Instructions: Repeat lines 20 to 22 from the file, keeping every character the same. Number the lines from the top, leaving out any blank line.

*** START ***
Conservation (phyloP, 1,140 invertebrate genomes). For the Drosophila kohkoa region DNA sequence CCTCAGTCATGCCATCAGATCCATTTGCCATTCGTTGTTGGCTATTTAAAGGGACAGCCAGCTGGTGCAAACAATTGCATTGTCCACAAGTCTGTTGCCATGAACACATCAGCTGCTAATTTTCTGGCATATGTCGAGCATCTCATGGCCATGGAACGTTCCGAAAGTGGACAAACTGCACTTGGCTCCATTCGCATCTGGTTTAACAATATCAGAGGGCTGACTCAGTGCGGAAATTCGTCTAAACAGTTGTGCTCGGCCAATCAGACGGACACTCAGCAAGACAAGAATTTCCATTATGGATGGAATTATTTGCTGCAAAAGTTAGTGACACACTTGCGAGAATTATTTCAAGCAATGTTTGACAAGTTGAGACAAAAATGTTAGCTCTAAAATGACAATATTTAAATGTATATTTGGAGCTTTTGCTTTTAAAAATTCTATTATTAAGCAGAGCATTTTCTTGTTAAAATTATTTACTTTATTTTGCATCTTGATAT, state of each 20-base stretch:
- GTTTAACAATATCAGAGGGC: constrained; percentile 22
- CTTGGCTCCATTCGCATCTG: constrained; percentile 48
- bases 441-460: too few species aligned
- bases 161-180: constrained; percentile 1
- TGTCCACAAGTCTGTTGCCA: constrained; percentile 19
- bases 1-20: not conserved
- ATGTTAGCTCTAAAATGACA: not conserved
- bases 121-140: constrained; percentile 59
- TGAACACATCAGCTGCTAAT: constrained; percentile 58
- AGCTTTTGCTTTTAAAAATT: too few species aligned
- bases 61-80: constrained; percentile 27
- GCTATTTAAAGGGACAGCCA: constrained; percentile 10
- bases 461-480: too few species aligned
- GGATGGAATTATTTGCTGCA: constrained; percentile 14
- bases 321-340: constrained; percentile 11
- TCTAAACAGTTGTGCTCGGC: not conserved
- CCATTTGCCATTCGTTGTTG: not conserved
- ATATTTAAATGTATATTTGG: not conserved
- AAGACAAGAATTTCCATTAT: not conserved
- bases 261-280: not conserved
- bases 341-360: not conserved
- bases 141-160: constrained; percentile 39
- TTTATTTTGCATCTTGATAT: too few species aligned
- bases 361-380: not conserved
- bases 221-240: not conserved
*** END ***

- AAGACAAGAATTTCCATTAT: not conserved
- bases 261-280: not conserved
- bases 341-360: not conserved